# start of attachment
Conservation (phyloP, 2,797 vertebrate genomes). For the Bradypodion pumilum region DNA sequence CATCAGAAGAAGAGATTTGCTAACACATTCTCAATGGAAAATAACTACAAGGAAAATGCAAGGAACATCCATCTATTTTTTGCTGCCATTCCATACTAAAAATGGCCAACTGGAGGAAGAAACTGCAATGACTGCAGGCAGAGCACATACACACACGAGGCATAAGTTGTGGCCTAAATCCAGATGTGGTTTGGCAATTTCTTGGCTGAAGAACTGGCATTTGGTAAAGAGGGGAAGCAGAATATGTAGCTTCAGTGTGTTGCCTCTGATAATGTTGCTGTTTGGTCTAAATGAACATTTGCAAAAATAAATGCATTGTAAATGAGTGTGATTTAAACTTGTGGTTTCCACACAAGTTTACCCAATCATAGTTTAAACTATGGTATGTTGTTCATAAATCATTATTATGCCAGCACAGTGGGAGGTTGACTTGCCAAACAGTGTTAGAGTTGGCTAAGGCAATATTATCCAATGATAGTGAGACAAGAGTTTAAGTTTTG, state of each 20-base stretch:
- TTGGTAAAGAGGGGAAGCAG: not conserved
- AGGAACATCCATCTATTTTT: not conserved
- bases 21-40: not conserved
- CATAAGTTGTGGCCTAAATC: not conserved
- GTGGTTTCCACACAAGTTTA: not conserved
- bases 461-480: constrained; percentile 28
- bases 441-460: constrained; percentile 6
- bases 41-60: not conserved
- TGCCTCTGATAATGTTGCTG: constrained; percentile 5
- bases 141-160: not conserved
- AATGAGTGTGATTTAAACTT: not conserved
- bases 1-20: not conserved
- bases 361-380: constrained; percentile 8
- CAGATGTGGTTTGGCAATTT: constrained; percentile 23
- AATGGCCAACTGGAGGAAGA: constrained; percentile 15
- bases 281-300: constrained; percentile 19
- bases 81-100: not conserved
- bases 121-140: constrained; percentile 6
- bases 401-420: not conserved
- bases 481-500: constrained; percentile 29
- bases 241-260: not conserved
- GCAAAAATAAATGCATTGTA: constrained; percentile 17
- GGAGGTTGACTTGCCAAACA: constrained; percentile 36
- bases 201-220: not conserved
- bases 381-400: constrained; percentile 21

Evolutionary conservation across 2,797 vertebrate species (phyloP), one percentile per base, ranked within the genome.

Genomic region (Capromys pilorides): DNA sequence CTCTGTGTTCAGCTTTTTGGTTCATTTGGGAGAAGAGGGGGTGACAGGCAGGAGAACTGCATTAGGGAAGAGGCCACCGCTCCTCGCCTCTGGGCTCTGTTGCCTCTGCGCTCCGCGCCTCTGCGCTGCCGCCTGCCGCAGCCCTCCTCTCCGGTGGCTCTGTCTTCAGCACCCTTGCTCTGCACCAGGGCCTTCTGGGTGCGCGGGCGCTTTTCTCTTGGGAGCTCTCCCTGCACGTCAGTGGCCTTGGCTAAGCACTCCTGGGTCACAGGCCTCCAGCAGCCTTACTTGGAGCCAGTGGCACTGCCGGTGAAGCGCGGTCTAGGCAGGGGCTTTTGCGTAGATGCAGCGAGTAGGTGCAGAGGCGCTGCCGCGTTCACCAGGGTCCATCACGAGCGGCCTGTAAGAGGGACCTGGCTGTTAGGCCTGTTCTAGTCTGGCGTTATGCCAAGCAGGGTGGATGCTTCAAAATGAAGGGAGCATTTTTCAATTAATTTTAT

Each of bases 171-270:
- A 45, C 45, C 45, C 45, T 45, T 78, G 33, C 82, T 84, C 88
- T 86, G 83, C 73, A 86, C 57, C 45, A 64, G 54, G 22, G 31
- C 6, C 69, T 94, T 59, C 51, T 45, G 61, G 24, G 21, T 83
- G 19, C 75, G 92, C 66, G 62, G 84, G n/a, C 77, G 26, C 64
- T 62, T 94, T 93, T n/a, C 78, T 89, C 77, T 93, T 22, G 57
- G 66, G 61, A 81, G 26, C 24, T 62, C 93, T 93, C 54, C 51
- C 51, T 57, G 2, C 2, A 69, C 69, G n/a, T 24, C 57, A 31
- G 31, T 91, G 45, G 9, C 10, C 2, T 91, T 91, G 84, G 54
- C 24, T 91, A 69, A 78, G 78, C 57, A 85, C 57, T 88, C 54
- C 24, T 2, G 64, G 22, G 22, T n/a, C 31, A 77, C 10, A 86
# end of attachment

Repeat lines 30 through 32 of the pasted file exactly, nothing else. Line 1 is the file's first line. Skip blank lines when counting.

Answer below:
- A 45, C 45, C 45, C 45, T 45, T 78, G 33, C 82, T 84, C 88
- T 86, G 83, C 73, A 86, C 57, C 45, A 64, G 54, G 22, G 31
- C 6, C 69, T 94, T 59, C 51, T 45, G 61, G 24, G 21, T 83